When your academic strengths are English literature and mathematics, how do you combine your talent and passion?
For Deerfield’s Jerrold Levy it was quest to satisfy his joy of writing with his desire to provide a solid livelihood for his family.
Levy, a pension actuary by profession, won the $200 first prize in the 16th annual Rosemary Sazonoff creative writing contest sponsored by the Friends of the recently for his short story, “Who Cares?.” It was the second time he won the contest.
“My strengths in school were English literature and math,” Levy said. “I wasn’t sure what I could do with English literature so I went with the math,” he added explaining his career choice.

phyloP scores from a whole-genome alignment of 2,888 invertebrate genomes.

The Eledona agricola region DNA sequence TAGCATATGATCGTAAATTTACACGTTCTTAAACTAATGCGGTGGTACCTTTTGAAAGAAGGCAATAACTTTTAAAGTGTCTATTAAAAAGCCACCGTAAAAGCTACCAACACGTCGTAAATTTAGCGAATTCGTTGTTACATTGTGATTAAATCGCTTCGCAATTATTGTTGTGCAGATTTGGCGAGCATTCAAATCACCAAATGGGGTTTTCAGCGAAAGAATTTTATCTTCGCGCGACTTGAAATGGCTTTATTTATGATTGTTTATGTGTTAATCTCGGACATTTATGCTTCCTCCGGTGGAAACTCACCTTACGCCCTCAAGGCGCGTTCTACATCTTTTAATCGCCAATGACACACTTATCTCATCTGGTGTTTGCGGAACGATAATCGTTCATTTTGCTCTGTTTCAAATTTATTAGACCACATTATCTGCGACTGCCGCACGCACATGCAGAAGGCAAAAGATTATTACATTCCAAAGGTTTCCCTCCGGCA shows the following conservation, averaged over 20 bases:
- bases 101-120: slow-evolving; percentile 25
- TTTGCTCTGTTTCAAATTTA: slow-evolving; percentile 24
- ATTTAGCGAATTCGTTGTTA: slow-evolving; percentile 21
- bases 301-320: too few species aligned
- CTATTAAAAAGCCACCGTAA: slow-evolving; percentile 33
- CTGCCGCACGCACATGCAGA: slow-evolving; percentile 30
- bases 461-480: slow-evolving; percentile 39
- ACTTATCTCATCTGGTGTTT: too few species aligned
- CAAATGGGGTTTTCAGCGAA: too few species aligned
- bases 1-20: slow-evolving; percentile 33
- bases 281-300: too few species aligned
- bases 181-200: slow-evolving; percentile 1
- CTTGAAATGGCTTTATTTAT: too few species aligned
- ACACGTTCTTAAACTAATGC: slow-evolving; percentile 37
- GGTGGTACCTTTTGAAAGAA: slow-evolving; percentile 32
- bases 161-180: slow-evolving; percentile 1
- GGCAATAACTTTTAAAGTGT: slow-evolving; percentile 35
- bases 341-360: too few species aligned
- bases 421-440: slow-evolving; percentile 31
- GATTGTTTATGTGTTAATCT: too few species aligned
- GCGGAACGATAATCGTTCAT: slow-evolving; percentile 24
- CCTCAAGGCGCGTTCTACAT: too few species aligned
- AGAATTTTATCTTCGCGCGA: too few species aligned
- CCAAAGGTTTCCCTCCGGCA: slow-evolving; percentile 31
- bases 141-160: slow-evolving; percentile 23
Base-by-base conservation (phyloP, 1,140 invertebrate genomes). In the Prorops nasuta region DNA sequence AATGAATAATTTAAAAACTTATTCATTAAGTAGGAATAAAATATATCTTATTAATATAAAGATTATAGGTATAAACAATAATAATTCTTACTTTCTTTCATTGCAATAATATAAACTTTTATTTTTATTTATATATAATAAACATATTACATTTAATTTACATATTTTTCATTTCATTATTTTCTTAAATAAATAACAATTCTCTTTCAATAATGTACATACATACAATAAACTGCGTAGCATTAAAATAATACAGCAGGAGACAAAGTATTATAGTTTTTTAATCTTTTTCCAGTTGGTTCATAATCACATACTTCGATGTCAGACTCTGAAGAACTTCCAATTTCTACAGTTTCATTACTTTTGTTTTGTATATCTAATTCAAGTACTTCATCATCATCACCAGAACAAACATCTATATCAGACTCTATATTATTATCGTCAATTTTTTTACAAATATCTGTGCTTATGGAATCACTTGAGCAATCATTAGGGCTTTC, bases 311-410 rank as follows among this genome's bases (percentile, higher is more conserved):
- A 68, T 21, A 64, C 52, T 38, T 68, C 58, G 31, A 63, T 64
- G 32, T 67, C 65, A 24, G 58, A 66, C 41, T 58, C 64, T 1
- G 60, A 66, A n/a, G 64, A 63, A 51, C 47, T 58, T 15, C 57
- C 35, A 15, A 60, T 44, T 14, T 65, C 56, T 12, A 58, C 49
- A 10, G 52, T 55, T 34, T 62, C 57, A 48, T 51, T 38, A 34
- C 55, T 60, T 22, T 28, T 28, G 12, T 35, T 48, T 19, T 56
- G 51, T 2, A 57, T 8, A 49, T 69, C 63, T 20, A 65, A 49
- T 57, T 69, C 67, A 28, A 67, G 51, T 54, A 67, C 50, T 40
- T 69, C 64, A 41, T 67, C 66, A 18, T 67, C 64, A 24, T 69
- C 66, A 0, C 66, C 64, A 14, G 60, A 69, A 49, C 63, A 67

Never giving up his love of writing as well as his passion for numbers, Levy continues to like both. Not only does he write creatively, he has authored a number of articles for professional journals.
“I really enjoy it,” Levy said of the writing, particularly the creative end. “When I get the opportunity to do it I really get into it. It’s really made me feel good even since I was a kid.”
Levy was also thrilled when he learned he earned the prize. “It felt great,” he said. “It’s nice to be recognized.”
There was a tie for second place between Ed Collins for “A Friend in Need” and Marla Davishoff for “Beyond the Waiting Room Part II” with each getting a $100 award. Third place honors and $50 went to Michael Carniello for “1968.”
Short stories, poems and essays expressing the value of friendship offered the theme of this year’s contest. Levy’s entry written in second person described an evening and special communication between two friends not knowing it would be their last together.